“For the past 18 months, our focus was tactical, rational and about acquisition. But it’s difficult to stand out with that approach. This is set to change in 2018. With second nature we have a platform with which to deliver an emotional and consistent story for 2degrees – in a way that makes Kiwis sit up and listen” says Ong.

“The breakthrough on this came with the power of the single organising idea. That’s what DDB provided. I think this is the right story for 2degrees to be telling at this point in our journey, because communication is second nature and we’d like to keep it that way.”

When partnering with DDB, 2degrees was quick to make itself known as every agency team was brought in, from planners to creatives, to identify the right tone for the brand.

It’s not a new challenge for the agency as a big piece of long-term brand work with off-shooting executions can be seen in campaigns such as Lotto’s ‘Imagine’ platform. It’s also seen a number of executions including videos themed for Father’s Day and Mother’s Day.

The strength of the ‘Imagine’ platform is the fact its tone remains the same, and when speaking about the latest ‘Armoured Truck‘ video, DDB chief creative officer Damon Stapleton said:

“The reason the Imagine series has resonated so strongly with Kiwis over the years is because while it presents these fantastical, larger-than-life stories, there’s always a kernel of truth at the heart of it.”

With tone being a point that stands between audiences listening to a brand or ignoring it, Ong says it wanted to use humour without being the class clown. The result is a humour “for today” and DDB describes it as “humour with insight”.

It’s seen in both the 60-second brand video as well as the 30-second executions that focus on the company’s business categories. The first of these, ‘Clapping’, will launch in the coming weeks with a clever take on a human’s natural instinct to clap as a way to demonstrate appreciation.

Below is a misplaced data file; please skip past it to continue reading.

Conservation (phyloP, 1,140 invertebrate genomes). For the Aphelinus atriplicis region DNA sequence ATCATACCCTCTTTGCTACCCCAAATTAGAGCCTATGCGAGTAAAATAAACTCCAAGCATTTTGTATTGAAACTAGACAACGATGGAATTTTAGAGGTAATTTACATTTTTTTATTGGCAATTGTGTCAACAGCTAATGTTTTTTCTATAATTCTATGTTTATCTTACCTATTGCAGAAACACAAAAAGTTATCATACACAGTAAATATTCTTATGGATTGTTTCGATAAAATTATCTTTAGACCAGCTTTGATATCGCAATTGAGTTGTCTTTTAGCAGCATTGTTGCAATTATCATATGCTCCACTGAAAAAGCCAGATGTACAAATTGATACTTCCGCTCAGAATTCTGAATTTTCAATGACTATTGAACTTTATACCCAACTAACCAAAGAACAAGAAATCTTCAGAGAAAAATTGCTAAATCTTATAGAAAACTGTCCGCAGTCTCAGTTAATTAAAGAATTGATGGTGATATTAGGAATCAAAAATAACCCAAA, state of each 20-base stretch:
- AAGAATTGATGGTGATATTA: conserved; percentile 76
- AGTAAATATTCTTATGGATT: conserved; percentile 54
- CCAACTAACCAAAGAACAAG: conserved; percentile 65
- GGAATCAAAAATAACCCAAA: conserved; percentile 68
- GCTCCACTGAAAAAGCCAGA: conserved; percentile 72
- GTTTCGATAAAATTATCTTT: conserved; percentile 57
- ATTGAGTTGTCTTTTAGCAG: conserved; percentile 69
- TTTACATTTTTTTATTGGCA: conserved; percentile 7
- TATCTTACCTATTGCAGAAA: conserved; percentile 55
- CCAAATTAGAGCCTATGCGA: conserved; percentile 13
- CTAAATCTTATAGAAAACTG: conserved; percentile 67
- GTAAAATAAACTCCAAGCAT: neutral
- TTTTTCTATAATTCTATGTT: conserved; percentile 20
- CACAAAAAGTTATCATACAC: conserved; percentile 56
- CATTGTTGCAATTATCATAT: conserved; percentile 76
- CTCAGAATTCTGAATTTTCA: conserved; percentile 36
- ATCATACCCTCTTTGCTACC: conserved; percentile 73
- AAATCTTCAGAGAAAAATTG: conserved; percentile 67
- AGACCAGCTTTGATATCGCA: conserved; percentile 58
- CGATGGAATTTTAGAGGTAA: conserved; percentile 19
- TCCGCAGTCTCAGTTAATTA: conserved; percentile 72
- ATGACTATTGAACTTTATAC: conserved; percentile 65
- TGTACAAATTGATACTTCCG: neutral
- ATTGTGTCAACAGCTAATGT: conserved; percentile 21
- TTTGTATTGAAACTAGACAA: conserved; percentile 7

It’s been rolled out alongside a retail campaign for the Samsung Galaxy 9, which highlights a unique expression conveying that communication is second nature. The approach will be seen in retail campaigns to follow.

While the new brand campaign’s goes live today the idea that communication is second nature was seen in the brand’s promotion of its Super Rugby sponsorship.

Called ‘Chatting Rugby’, the video pulls out social media conversations about rugby and combined it with 2degrees’ new humourous tone to give a fun take on rugby in New Zealand.


Client credits:
Chief Marketing Officer: Roy Ong
Head of Marketing Communications: Charlotte Johnson
Communications Manager – Consumer: Cameron Owens
Communications Manager – Business: Felicity Wyatt
Consumer Campaign Manager – Haley Ashwell

Agency credits:
Chief Creative Officer: Damon Stapleton
Executive Creative Director: Shane Bradnick
Creative Director: Mike Felix
Creative Director: Brett Colliver
Lead Business Partner: Karla Fisher
Senior Business Director: Carly Pratt
Business Director: Natalie Pierpoint
Account Manager: Viv Semmens
Planning Director: Lucinda Sherborne
Executive Producer: Judy Thompson
Senior TV Producer: Samantha Royal
Production Company: Finch
Executive Producer: Karen Bryson
Producer: Sarah Cook
Director:  The Bobbsey Twins from Homicide
DOP: Ginny Loane
Offline Editor: Tim Mauger
Colourist: Claire Burlinson

Post production online: Blockhead
Sound Mix: Shane Taipari, Franklin Road
Original Music: “Never be apart” composed and performed by TEEKS
Music Licensing: Jonathan Mihaljevich, Franklin Rd